500,000 Pieces of Space Junk Are Orbiting the Earth. Here’s How We Can Get Rid of Them.

Celestial Dump

Humans have a real knack for leaving their mark wherever they go. Thanks to the curiosity of the human mind and our grand ambitions, this trait is no longer just relegated to the planet we inhabit. According to NASA, there are currently more than 500,000 pieces of human garbage orbiting the Earth. The items are known as orbital debris, to differentiate between other objects such as meteoroids and these man-made particles, or more colloquially, space junk. The junk is comprised of old satellites, used rocket components, and pieces of rock chipped off of natural orbiting bodies.

[Kelsey] Scientists Have Proposed Some Novel Ways of Cleaning Up Space Junk

Space junk presents a clear danger to satellites and shuttles as well as the International Space Station (ISS) itself. The junk can travel at speeds up to 28163 km/h (17,500 mph), so even a small piece of debris can pose a serious threat to an operational piece of equipment. “The greatest risk to space missions comes from non-trackable debris,” said Nicholas Johnson, NASA chief scientist for orbital debris.

Realizing this problem, several companies are investigating ways of dealing with the space junk—hopefully before it gets to the seemingly insurmountable scale of what humans have done to Earth’s oceans.

Gone Fishing


Image credit: ESA
Image credit: ESA

This is the e.DeOrbit proposed as a means of space cleanup submitted by Clean Space, a part of the European Space Agency (ESA). The idea was first proposed in 2014 and is still in development. The agency is working on a number of different ways the mission will capture the debris. The ESA has been able to narrow it down to two possible mechanisms of capture: nets or robotic arms. Whichever is chosen, the goal will be the same: to snag the debris out of orbit and bring it to a lower altitude into the Earth’s atmosphere, where it will burn up. This project is currently projected to launch in 2023.

CleanSpace: One and Done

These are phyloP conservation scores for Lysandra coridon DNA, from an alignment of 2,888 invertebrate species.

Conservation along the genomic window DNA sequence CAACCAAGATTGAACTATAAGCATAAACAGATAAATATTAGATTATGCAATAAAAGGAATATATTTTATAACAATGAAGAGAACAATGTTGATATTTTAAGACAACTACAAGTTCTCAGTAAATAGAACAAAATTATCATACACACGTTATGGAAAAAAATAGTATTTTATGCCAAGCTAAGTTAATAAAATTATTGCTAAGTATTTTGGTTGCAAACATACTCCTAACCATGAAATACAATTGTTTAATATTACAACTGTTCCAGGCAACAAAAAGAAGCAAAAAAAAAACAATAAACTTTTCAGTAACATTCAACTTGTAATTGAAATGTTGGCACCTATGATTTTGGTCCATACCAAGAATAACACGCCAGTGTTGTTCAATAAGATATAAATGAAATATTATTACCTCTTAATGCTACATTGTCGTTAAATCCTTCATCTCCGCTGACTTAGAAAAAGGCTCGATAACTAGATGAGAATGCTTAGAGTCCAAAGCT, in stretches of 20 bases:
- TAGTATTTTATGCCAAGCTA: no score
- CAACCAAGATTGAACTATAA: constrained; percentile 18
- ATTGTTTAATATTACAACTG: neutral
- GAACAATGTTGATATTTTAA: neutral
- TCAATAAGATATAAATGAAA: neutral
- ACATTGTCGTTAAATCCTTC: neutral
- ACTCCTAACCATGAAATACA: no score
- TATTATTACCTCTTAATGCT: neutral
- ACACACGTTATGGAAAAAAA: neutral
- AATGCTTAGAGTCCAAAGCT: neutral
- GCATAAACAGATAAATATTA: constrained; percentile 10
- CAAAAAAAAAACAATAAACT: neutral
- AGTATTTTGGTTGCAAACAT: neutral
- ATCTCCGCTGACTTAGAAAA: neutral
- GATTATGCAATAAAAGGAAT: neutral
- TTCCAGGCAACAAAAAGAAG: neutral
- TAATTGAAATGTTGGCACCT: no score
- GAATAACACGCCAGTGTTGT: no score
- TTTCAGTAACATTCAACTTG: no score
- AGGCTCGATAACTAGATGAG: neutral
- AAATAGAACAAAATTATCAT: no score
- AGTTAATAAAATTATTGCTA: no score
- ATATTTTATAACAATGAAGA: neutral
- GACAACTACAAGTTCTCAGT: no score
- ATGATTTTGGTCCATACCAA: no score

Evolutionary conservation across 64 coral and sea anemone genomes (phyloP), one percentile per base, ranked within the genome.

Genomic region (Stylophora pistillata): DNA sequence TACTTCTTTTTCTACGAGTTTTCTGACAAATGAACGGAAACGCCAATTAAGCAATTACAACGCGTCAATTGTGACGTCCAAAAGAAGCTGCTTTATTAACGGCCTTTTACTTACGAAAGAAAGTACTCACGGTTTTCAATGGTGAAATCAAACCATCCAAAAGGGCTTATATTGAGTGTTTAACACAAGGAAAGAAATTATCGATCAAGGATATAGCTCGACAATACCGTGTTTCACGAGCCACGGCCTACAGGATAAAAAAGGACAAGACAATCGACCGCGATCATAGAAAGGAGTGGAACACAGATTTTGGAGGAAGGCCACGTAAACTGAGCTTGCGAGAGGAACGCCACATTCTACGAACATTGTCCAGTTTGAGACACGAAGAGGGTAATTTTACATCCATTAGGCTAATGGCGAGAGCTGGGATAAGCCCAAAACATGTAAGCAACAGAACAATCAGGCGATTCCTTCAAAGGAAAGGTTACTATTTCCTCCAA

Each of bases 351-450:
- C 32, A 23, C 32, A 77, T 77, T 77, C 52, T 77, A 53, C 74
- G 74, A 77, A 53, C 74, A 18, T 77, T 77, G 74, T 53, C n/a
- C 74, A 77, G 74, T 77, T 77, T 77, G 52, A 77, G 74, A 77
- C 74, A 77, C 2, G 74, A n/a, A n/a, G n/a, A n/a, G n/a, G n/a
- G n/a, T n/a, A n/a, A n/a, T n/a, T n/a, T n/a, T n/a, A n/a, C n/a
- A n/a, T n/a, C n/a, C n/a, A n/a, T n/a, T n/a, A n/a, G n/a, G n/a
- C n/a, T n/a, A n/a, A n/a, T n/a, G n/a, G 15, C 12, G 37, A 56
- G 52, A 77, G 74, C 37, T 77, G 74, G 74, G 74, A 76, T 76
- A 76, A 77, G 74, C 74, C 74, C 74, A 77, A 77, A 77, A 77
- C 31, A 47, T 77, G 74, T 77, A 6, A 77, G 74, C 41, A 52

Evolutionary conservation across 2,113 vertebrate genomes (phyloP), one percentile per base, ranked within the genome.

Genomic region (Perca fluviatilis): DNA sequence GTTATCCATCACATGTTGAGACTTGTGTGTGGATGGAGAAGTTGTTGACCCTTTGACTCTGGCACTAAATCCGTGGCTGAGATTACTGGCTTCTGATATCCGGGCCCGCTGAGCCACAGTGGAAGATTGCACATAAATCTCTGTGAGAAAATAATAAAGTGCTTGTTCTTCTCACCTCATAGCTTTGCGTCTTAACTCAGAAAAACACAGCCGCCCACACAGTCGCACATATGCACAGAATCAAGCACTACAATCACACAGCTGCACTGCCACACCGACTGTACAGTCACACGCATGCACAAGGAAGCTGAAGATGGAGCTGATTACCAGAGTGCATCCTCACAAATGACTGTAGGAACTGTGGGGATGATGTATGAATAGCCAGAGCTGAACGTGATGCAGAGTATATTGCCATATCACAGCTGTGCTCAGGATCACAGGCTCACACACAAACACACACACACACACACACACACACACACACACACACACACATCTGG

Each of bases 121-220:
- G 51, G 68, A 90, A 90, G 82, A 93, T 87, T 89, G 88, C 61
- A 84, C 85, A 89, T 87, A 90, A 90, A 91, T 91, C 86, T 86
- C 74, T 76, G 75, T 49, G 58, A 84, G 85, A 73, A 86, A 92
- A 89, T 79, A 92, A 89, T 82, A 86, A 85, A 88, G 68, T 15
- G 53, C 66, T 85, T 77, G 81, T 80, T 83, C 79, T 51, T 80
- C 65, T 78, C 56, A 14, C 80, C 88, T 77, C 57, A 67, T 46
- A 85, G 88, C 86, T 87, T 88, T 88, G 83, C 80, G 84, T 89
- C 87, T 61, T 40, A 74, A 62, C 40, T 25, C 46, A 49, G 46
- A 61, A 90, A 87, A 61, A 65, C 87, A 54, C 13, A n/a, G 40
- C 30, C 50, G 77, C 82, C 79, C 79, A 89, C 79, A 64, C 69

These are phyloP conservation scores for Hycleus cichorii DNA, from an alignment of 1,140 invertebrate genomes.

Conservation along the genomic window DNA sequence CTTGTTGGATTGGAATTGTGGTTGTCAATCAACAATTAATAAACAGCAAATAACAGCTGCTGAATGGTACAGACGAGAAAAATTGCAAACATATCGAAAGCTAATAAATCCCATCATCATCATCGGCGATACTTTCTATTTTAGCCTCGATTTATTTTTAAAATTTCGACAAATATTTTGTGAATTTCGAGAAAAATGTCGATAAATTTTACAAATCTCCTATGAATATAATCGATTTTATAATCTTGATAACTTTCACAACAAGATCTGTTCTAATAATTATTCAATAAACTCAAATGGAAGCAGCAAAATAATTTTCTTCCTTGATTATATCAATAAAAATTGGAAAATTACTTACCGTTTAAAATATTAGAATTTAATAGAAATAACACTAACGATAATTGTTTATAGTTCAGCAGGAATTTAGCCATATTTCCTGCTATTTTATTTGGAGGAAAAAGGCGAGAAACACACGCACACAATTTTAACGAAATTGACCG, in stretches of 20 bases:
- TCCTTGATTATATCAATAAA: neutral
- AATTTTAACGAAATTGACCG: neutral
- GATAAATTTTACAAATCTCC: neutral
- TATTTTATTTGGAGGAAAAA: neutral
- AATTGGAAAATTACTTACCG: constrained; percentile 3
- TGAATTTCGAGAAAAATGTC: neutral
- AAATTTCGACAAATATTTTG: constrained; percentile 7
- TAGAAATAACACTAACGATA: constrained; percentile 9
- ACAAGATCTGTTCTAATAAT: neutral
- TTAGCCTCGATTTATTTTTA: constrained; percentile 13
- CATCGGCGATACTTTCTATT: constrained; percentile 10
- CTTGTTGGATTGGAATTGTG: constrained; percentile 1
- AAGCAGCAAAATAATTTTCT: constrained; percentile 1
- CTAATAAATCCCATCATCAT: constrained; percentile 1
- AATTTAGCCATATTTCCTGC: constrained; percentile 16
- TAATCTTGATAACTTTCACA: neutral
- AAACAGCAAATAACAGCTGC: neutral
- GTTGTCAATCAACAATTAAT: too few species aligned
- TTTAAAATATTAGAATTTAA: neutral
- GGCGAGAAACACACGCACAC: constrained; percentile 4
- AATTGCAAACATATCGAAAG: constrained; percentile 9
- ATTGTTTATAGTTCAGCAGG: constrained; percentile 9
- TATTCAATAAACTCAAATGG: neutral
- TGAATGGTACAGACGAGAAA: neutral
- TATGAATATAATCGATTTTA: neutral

Image credit: EPFL
Image credit: EPFL

Another concept aims to pick off space debris one by one. The CleanSpace One is being developed to de-orbit Switzerland’s SwissCube nanosat. The satellite cleanup device is set to launch from the SOAR space plane, an unmanned mini-shuttle. The CleanSpace One also looks to fling the target satellite into the atmosphere to burn up. The project is looking forward to launching in 2018.

Zap the Whip


Image credit: JAXA
Image credit: JAXA

Late last year, Japan’s space agency, JAXA, launched an electrodynamic tether, called an EDT, into space. The cable is 700 meters (2,296 feet) long and is meant to assist in deorbiting dangerous space junk. The idea is that the electrified tether will work with the attached 20 kilogram (44 pound) counterweight to zap space debris to slow it down and redirect it toward the atmosphere, where it can safely burn up upon reentry.

Other methods proposed haven’t released new developments in the past few years. Other proposals included catching debris and slinging it into the atmosphere or using a solar sail to ensnare debris and lead it to its fiery end. Other scientists have suggested casting a three kilometer (two mile) wide net into space to knock space junk out of orbit. Finally, and perhaps the most fun, is sending balloons up to space to hit debris with a gust of wind to send it hurtling toward the atmosphere.

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NASA Astronauts Lose a Key Piece of the ISS Shield During Spacewalk


NASA astronauts Peggy Whitson and Shane Kimbrough lost an important piece of shielding required by the International Space Station (ISS) during a routine spacewalk to carry out repairs.

The cloth shielding, which was supposed to be securely tethered to the station or astronaut, was meant to protect against micrometeorite debris. It was one of four pieces that Whitson and Kimbrough were tasked to install.

Whitson, who is now the oldest and most experienced woman to conduct a spacewalk, promptly reported the incident to Mission Control, which is now tracking the 1.5 meter (5 foot), 8 kg (18 pound) object as it floats in space. Both astronauts were able to address the matter by patching up the hole where the shielding cloth should have been.

No Need to Panic

Space Junk: The Pollution Problem of Tomorrow
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According to NASA spokesman Dan Huot, the three remaining shields are being used to cover the craft’s most vulnerable spots, so despite being an annoying setback, the situation isn’t anywhere near as dire as one might assume, and won’t put the ISS at any risk of danger. However, it does add to the problem of space debris. This piece of cloth will join more than 500,000 pieces of debris floating at speeds of up to 28,162 km/h (17,500 mph) around the Earth.

To avoid the potential of the shield crashing back into the ISS, NASA is tracking it carefully. Should it pose any possibility of colliding with the ISS, they will know about it in advance, but NASA assures the public that it’s unlikely.

In any case, once it gets pulled into Earth’s orbit, the debris should make its way into the atmosphere where it will burn up, erasing any evidence of this off-world mistake.

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